Local law enforcement agencies reveal successful recruitment tactics as applicant pool declines

News 6 Investigators poll ten of Central Florida’s largest agencies

ORLANDO, Fla. – It’s a tough job, that’s getting tougher to fill.

“We are all competing to hire the best and most qualified individuals,” said Chief Orlando Rolon, of the Orlando Police Department.

Social unrest, negative headlines, COVID-19: those are just some of the things local sheriffs and chiefs listed when News 6 asked them about recruitment troubles.

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“I think it has affected our ability to hire more African Americans,” Rolon told News 6, in a one-on-one interview. “I think the social unrest, period, took a toll. Even family members were not encouraging others to join the profession.”

In Flagler County, the sentiment is the same.

“Absolutely, that has had an impact,” Sheriff Rick Staly told News 6. “The academy classes have significantly fewer trainees than we have seen prior to all this unrest.”

“I’ve had guys go to power companies, because they do not have to deal with being on the frontlines of COVID,” said Deputy Chief Chris Haworth, with the Sumter County Sheriff’s Office. “They do not have to deal with people not liking them. They do not have to deal with the potential of going out there and (making) an honest mistake.”

News 6 polled some of our largest, local law enforcement agencies and found, since 2019, applications for sworn positions have decreased for some agencies by roughly 20 to 50%. (See infogram below, or click here.)

On top of that, some departments are losing more deputies than they can hire.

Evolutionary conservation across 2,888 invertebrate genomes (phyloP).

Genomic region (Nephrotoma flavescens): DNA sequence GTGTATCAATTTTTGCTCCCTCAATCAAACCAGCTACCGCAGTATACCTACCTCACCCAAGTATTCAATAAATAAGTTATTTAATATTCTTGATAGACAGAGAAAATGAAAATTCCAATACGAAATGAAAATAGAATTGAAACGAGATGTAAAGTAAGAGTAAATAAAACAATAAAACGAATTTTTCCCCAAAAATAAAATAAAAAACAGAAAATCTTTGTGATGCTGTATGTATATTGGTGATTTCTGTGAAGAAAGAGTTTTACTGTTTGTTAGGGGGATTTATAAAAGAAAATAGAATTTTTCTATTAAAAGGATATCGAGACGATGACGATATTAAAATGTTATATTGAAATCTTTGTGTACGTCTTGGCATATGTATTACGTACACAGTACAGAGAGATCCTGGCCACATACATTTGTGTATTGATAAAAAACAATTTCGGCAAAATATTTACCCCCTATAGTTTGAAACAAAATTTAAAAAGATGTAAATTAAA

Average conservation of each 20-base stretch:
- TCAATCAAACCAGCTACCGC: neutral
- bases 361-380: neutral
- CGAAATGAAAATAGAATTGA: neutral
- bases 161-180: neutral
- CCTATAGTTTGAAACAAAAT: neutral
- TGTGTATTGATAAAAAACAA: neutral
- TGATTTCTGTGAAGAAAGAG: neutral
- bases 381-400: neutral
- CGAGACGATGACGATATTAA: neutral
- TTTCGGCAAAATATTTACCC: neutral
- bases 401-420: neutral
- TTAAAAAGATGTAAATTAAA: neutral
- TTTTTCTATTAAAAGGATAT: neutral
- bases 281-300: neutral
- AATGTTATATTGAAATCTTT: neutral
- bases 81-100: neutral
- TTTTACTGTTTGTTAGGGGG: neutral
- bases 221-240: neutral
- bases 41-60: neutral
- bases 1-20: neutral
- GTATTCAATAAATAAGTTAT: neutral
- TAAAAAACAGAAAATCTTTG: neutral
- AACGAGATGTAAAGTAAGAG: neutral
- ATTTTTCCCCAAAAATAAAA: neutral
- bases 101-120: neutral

“Where I have lost deputies, it is to agencies that are paying significantly more,” Staly said.

In Sumter County, there is a different trend.

“We are losing a lot more people to other industries than we are losing it to other agencies,” Haworth said.

In response to the News 6 poll, sheriffs’ offices in Brevard, Seminole and Marion counties reported losing more deputies than they hired back, over a three-year period.

All local departments told us that any officer or deputy deficiency has not affected public safety, but they admitted the smaller applicant pool has forced them to recruit aggressively and creatively.

For example, the Volusia County Sheriff’s Office formed its own deputy training academy this year to help fill 80 openings. Thanks to a recent graduation of recruits earlier this week, those openings are now down to 30 positions.

In Orlando, the police department produced an Emmy-winning recruitment video.

“It has helped, in my opinion, to draw more people to apply,” Rolon said.

In Marion County, a spokesperson told News 6 sheriff recruiters will soon fly to New York City to try and poach some of NYPD’s finest. News 6 found they weren’t the only agency looking out of state.

“We have been as far west as Texas, just trying to recruit the most qualified applicants,” Orange County Sheriff John Mina told News 6 investigator Merris Badcock.

Mina opened his applicant pool by getting rid of a swim test. The sheriff also reduced the minimum education requirement to a high school diploma or GED equivalent.

Those tactics should help Mina fill the 10% of sworn positions currently vacant in his office.

“Just like across the nation, of course, we have vacancies, but … over the past three or four years, we have added an additional 200 deputies,” he said.

Mina told News 6 many of the current vacancies include those newly added positions.

Orange County is not without company. Flagler County is also facing a 10% vacancy rate.

“On paper, we have a 10% vacancy rate, but these are all new positions,” Staly explained. “On Oct. 1, the Board of County Commissioners and the City of Palm Coast authorized 26 additional deputy sheriffs. We have already hired about five of those positions.”

Sheriffs and chiefs say these positions will still attract those who have a passion for serving, despite media headlines or public comments that suggest now is a tough time to be a cop.

“I have been hearing that a lot from the media, from the public, but what I see is people who generally want to be involved in law enforcement,” Mina said. “You know, the best way to affect change is from within.”


About the Author:

Award-winning investigative reporter Merris Badcock joined the News 6 team in October 2020. Merris is the recipient of a Regional Edward R. Murrow Award, a Suncoast Regional Emmy Award, four Suncoast Emmy Regional nominations, and two first-place Florida Association of Broadcast Journalists’ Awards.